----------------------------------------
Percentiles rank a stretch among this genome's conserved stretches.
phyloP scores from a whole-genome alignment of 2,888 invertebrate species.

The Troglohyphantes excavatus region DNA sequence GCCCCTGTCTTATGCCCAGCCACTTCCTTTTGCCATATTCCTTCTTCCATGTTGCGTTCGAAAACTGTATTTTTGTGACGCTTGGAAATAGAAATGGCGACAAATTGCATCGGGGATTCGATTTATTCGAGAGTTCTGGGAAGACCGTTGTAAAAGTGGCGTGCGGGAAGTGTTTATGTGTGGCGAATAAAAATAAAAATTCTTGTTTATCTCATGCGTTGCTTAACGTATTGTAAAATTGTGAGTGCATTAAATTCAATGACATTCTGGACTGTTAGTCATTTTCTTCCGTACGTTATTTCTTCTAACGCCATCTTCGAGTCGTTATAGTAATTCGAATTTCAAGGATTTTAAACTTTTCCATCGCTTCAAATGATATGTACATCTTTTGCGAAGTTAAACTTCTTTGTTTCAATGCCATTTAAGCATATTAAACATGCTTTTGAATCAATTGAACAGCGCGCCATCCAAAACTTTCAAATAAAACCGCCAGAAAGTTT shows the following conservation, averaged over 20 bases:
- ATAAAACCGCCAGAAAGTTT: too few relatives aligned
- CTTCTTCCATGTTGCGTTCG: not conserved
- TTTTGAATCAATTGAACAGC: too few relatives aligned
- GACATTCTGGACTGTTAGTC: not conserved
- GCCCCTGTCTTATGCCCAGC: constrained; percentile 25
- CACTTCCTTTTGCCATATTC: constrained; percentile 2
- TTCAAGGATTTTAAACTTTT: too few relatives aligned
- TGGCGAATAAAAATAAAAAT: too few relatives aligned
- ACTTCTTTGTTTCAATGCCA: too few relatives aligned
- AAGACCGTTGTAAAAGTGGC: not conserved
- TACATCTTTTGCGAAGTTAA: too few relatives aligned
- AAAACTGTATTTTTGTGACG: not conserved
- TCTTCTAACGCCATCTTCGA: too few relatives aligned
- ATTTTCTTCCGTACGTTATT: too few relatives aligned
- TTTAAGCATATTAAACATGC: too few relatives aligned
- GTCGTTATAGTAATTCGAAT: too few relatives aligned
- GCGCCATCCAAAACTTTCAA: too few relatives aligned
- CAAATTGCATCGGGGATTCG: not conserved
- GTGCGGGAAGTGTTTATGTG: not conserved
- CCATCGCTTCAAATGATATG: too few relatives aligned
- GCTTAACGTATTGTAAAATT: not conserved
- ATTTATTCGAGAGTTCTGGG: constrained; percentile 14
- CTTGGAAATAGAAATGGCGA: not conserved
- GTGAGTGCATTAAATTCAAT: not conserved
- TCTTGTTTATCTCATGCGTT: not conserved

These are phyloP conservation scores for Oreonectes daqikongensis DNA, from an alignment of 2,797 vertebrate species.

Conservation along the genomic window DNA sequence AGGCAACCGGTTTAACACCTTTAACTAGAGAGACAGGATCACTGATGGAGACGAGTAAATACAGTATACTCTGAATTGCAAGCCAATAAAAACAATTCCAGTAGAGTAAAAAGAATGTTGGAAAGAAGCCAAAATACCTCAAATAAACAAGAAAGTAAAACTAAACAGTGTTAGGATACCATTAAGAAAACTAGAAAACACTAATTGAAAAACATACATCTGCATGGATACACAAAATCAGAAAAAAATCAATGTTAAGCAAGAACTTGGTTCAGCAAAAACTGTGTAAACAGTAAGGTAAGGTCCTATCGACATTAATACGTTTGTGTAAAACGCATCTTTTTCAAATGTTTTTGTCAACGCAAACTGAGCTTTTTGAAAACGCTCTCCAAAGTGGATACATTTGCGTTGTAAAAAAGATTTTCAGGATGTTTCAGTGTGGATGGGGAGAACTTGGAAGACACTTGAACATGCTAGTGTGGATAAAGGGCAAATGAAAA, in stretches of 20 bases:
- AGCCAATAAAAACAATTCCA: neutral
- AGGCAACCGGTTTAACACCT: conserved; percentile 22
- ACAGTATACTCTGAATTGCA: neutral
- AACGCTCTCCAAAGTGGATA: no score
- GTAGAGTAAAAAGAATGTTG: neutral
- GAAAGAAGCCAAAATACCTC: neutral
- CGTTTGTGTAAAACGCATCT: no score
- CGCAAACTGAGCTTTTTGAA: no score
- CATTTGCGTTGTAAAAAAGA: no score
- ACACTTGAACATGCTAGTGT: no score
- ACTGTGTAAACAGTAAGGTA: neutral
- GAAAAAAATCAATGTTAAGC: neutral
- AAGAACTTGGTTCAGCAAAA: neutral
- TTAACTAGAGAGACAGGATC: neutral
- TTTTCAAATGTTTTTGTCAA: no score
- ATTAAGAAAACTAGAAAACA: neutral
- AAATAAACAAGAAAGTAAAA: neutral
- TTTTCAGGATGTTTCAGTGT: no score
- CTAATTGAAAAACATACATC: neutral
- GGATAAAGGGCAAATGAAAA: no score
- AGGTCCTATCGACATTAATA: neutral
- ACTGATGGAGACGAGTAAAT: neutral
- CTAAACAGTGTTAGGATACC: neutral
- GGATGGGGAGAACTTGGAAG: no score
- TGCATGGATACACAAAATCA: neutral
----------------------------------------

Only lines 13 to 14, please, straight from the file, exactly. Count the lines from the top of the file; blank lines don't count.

- AAGACCGTTGTAAAAGTGGC: not conserved
- TACATCTTTTGCGAAGTTAA: too few relatives aligned